Brian Dowling Brings Hoboken’s Park & Sixth to Grove & First in Jersey City
Grandma’s kitchen isn’t the only place where a hungry person can find comfort food, according to Brian Dowling.
“Comfort food is food that makes you feel good,” says the owner and executive chef of Park & Sixth. “I love braising. I think of something that falls apart when you eat it. And that’s what I incorporate into my sandwiches and catering.”
Dowling has been serving comfort food in Hoboken since June 2009, at the original Park & Sixth, and he’ll be serving it in Jersey City, starting this month, at the restaurant’s new Grove Street location.
“We have the same menu as the Hoboken location, but there’s seating here,” says Dowling. On Thursday, Friday, and Saturday nights, Park & Sixth in Jersey City will transform from a specialty food store into a sit-down restaurant with a limited menu.
“I’m doing a ground short-rib burger here, which we don’t have in Hoboken,” he says. “It doesn’t travel well for takeout, and I’ve just been waiting for a chance to serve it.”
Appropriately named The Beast, the short-rib burger will be dressed with American cheese, bacon, lettuce, chipotle mayo, ketchup and a fried egg — no substitutions. Customers who order the burger will receive a complimentary Park & Sixth T-shirt.
On a stretch of Grove occupied mostly by Asian restaurants, a homestyle Polish joint, and a lively Cuban cafe, The Beast has little competition for the title of best burger. However, healthy eaters and vegetarians need not shy away from Park & Sixth.
“We have salads, and I do have a healthy menu. We make an eggplant burger and an all-vegetable sandwich called The Garden,” Dowling says. “I wanted the Hoboken location to be a specialty food store, but it morphed into a sandwich shop. I think the specialty foods will go over a little better here.”
Dowling says sandwich shop like it’s a bad thing. In reality, his brisket sandwich – red wine braised brisket with fresh melted mutz, on a baguette – is most likely Hoboken’s most popular sandwich. It’s also Dowling’s favorite. “It’s ridiculous; in June, we sold 450 of them,” he says.
With such overwhelming demand at the Hoboken location, Dowling couldn’t help but open a Jersey City store too. It helped that many businesses in Downtown Jersey City were already placing large take-out orders from the Hoboken store.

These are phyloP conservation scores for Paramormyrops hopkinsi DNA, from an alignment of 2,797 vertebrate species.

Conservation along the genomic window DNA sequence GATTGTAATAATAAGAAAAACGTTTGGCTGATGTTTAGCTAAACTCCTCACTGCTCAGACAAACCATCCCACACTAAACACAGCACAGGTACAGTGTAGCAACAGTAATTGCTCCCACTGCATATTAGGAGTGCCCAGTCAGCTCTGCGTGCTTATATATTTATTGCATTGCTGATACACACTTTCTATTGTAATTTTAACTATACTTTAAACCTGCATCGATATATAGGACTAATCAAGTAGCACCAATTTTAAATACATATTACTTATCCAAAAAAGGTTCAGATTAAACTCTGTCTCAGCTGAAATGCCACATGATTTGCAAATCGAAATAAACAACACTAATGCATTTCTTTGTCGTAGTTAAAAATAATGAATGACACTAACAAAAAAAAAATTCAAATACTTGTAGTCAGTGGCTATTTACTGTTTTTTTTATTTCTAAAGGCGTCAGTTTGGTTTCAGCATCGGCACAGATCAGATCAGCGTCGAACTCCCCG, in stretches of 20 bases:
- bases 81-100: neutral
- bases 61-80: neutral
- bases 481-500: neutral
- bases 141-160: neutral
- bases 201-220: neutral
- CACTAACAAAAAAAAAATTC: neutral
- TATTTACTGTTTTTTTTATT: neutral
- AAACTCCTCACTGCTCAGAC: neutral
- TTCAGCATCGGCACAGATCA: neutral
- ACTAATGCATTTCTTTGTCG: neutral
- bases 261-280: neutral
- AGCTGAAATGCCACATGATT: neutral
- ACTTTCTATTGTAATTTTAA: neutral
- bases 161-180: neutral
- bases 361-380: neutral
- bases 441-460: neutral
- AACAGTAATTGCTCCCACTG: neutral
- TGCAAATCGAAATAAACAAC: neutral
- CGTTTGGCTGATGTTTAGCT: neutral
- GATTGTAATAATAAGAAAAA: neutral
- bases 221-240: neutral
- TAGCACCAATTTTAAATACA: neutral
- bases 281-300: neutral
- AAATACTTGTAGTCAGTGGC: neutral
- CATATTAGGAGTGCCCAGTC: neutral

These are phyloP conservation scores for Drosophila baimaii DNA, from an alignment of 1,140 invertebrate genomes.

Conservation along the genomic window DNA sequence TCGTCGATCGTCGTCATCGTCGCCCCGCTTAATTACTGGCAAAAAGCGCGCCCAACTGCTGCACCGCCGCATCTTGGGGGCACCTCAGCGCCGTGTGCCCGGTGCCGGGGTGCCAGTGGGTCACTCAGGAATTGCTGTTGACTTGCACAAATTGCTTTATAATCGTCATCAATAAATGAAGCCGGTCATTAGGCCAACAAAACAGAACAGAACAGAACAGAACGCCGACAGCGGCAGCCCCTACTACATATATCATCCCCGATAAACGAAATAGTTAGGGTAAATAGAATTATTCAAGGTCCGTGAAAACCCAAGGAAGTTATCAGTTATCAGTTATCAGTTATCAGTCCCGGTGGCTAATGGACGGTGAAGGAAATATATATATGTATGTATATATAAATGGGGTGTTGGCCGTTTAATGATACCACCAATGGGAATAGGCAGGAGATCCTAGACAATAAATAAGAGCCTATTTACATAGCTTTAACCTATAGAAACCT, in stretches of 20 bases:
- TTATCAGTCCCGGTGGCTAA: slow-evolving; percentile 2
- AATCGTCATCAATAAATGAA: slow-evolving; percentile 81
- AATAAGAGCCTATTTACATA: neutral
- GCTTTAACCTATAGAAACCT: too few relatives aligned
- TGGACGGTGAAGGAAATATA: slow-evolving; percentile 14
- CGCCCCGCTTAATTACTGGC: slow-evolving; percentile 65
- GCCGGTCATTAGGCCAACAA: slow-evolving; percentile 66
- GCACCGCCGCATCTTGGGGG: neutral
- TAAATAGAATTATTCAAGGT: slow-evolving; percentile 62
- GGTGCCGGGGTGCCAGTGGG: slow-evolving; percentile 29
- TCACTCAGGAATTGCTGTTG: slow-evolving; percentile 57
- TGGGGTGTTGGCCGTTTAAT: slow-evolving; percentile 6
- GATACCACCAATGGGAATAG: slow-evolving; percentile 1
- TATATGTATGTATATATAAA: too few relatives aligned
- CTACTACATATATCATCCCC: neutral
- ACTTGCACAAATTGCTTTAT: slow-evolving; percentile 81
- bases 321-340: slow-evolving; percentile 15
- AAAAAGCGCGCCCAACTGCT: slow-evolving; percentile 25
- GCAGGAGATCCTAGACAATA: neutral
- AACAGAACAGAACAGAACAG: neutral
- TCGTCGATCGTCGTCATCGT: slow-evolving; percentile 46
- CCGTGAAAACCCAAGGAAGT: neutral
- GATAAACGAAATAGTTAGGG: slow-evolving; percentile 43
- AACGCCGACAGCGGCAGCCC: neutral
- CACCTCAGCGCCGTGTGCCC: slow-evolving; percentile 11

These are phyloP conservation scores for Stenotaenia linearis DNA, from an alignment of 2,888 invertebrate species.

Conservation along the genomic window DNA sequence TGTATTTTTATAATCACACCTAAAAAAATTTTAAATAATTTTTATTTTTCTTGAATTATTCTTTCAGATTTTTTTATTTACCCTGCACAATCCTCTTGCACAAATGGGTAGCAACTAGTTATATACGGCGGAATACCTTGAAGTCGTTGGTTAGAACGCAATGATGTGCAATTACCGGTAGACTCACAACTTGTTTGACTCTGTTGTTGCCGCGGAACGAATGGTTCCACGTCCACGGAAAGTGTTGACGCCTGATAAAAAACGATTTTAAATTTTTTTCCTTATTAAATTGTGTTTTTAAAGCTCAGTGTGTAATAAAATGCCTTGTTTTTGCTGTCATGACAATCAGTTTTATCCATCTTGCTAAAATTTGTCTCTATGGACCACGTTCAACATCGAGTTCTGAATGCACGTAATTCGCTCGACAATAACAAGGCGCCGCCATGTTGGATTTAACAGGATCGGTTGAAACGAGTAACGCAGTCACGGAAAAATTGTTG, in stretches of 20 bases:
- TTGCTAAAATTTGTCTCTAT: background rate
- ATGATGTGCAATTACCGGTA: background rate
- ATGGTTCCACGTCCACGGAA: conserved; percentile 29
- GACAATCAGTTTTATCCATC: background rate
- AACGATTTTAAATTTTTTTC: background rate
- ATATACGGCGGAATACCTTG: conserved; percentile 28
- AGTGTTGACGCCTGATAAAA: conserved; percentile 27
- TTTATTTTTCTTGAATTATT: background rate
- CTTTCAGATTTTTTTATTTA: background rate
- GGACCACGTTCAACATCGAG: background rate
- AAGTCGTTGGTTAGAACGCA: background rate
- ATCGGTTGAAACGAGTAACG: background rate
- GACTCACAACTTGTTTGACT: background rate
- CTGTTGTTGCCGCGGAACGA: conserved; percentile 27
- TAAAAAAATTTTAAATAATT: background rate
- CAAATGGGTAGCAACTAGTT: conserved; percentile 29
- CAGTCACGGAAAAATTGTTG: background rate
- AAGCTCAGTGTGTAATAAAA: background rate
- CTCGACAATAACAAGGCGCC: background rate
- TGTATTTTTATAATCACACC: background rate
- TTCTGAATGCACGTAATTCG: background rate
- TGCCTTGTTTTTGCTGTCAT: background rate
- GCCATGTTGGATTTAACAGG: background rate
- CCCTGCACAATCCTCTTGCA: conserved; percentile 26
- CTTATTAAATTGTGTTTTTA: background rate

“To execute and deliver in a timely fashion, we thought we might as well open another store, closer to Downtown Jersey City,” he says. “Plus, I live down here, and I originally wanted to open the store in Jersey City. I just couldn’t find a space at the time.”
That space opened last fall, when Bagua Juice closed down. Dowling, who has lived in Jersey City since 2003, says he’s happy to open up shop in his adopted hometown.
“I love the diversity, the people, the restaurants here. The customer base is a little more artsy, more cerebral,” he says. “Locals have been stopping in, saying ‘I can’t wait’ and ‘There’s nothing like it down here’. There are some great places like Taqueria and Ibby’s in the neighborhood, but my place is unique.”
And Dowling’s claim stretches from food to decor as well. Among the one-of-the-kind decorations gracing his Grove Street space is a vintage World Trade Center subway sign that reads “Trains to New Jersey;” it hangs above the self-serve coffee bar. Dowling purchased the sign from a vendor who was selling them illegally on Houston Street in Manhattan. (The vendor has since been arrested.)
In addition, Dowling has also reserved an entire wall for local artists to showcase their works.
“I went down to the art [supply store] and just said, you know, bring some stuff, introduce me to some local artists — there are a lot of local artists,” he says. “We’d love to be involved, have art shows, maybe do hors d’oeuvres.”
Dowling is planning for a mid-September opening, but the exact date depends on city inspections. A veteran to opening new stores, he admits that, no matter how much you know about the business, you will make mistakes in the beginning. As such, he will host a grand opening after Park & Sixth has been open for a few weeks.
“I’ve taken what has worked from my other stores and brought it to a location with more foot traffic,” Dowling says. “I’ve definitely seen this neighborhood morph into something like the East Village in Manhattan. More people are going to move here. I think it’s only going to get stronger.”
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